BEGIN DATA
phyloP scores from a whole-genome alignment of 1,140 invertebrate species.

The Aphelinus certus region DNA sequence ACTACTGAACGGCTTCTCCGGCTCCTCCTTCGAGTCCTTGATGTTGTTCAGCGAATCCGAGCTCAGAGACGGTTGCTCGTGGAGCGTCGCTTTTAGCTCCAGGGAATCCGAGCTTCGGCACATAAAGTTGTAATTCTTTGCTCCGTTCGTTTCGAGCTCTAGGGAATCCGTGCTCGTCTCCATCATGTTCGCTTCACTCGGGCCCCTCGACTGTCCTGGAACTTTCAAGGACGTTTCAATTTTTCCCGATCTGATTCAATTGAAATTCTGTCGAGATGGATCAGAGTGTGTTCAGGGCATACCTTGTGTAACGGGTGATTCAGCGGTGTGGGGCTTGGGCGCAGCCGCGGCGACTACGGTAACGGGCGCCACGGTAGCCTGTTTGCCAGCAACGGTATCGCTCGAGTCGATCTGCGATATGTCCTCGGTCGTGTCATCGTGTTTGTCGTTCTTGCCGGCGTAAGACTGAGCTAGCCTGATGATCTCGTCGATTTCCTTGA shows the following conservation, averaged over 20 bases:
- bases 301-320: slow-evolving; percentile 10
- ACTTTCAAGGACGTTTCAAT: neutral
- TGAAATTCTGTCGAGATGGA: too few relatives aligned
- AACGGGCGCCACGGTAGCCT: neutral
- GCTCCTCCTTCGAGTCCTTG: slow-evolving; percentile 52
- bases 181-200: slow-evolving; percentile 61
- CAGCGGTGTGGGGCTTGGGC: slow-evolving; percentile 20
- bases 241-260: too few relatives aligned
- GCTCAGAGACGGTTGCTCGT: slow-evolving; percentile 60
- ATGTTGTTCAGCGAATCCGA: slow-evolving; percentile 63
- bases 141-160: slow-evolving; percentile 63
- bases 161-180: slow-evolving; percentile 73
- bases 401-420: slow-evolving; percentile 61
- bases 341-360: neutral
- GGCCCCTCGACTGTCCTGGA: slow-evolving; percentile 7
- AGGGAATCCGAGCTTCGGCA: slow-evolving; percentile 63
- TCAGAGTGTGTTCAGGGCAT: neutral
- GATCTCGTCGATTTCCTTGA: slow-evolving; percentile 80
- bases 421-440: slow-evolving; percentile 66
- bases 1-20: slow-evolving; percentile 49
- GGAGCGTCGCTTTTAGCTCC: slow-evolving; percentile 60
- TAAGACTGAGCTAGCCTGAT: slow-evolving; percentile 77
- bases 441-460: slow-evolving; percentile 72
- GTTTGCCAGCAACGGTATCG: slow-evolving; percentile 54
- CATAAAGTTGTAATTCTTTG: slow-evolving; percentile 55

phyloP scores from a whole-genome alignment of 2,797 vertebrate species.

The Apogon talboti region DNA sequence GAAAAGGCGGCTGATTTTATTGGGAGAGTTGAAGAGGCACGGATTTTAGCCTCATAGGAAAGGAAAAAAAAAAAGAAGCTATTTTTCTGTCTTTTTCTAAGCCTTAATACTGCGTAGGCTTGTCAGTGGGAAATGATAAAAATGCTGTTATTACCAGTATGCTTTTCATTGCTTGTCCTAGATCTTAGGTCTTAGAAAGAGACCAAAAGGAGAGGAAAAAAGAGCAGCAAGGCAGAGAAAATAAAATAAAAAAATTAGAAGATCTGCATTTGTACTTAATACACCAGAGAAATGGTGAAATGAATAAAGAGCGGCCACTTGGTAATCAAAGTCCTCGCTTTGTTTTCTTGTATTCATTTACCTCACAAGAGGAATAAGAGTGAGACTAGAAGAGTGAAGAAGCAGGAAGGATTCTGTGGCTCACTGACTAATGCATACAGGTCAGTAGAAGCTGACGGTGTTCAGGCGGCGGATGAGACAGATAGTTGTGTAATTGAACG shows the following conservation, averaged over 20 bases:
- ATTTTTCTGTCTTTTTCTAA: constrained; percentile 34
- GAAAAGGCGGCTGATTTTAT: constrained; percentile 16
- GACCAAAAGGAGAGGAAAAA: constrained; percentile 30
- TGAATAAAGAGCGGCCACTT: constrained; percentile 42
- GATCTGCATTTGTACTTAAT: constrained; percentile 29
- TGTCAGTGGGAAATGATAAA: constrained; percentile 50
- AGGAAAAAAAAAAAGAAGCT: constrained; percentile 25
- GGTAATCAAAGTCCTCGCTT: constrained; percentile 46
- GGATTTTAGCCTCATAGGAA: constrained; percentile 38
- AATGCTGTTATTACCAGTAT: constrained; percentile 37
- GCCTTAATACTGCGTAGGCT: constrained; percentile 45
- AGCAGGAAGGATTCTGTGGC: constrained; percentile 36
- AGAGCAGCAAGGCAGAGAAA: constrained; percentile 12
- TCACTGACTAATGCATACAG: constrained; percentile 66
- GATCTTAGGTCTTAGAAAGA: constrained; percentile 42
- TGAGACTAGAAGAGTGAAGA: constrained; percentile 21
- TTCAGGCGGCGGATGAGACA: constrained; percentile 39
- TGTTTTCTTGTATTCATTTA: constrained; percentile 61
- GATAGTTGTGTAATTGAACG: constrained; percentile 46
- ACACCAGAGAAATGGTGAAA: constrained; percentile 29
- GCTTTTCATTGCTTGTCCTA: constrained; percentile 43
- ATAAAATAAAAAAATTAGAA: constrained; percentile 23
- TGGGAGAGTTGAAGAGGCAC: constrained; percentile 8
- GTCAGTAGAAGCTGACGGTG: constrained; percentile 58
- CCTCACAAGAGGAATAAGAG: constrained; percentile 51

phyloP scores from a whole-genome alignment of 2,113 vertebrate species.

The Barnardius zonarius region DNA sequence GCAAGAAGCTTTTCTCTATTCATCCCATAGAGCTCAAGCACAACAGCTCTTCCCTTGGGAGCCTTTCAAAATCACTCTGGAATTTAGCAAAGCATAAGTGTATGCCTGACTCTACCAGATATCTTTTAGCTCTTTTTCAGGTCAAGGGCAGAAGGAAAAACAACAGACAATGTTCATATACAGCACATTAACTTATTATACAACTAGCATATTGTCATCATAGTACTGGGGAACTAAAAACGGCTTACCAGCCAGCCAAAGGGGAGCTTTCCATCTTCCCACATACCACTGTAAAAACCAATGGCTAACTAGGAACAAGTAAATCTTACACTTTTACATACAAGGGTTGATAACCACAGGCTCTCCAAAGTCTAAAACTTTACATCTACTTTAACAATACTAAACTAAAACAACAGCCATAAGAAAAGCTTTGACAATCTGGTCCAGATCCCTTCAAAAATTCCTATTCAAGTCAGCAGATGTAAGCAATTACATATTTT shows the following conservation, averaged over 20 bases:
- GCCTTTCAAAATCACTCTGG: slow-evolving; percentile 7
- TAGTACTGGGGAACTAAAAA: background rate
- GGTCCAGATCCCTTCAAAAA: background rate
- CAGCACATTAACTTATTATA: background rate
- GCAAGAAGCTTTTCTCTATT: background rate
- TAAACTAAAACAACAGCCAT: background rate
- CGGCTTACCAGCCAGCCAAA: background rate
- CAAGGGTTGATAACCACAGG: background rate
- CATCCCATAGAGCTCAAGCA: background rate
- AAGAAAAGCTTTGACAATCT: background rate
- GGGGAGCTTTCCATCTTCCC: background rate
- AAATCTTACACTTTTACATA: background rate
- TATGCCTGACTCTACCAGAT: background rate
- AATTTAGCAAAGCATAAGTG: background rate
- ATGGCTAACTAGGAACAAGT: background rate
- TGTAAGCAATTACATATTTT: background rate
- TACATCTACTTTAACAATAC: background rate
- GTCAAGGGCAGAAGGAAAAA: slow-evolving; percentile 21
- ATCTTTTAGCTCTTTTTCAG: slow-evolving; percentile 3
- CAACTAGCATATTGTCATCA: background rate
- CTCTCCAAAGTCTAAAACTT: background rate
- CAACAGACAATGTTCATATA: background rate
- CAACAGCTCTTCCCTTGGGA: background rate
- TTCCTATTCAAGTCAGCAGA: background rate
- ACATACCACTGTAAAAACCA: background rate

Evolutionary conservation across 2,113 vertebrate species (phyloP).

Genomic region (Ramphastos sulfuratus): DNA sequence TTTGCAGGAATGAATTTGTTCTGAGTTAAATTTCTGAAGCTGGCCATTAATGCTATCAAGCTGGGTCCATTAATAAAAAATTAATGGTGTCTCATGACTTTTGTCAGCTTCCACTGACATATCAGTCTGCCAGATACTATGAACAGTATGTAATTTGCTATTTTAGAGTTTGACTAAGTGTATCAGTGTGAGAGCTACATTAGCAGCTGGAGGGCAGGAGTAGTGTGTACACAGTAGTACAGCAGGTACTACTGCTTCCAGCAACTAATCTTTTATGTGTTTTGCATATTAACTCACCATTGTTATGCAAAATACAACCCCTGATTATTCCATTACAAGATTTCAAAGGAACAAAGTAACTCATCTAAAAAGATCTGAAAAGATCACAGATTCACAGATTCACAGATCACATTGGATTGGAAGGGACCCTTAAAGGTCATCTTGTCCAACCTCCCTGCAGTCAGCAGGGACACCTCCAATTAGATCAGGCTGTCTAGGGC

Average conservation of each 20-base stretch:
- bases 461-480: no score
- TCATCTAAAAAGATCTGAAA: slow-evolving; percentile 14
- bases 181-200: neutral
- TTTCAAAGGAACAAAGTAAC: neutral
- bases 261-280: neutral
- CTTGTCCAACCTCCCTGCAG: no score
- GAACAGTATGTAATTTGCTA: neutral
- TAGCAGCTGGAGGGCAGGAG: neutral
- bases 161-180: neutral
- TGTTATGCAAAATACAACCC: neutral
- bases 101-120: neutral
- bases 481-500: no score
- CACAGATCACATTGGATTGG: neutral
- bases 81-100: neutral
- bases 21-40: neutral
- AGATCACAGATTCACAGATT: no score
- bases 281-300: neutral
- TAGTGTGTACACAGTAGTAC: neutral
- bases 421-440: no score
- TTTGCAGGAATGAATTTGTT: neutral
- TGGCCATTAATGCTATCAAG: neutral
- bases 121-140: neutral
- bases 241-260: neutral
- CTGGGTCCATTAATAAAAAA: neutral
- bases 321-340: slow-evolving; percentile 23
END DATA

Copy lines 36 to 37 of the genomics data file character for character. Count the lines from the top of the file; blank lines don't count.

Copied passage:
- AGGAAAAAAAAAAAGAAGCT: constrained; percentile 25
- GGTAATCAAAGTCCTCGCTT: constrained; percentile 46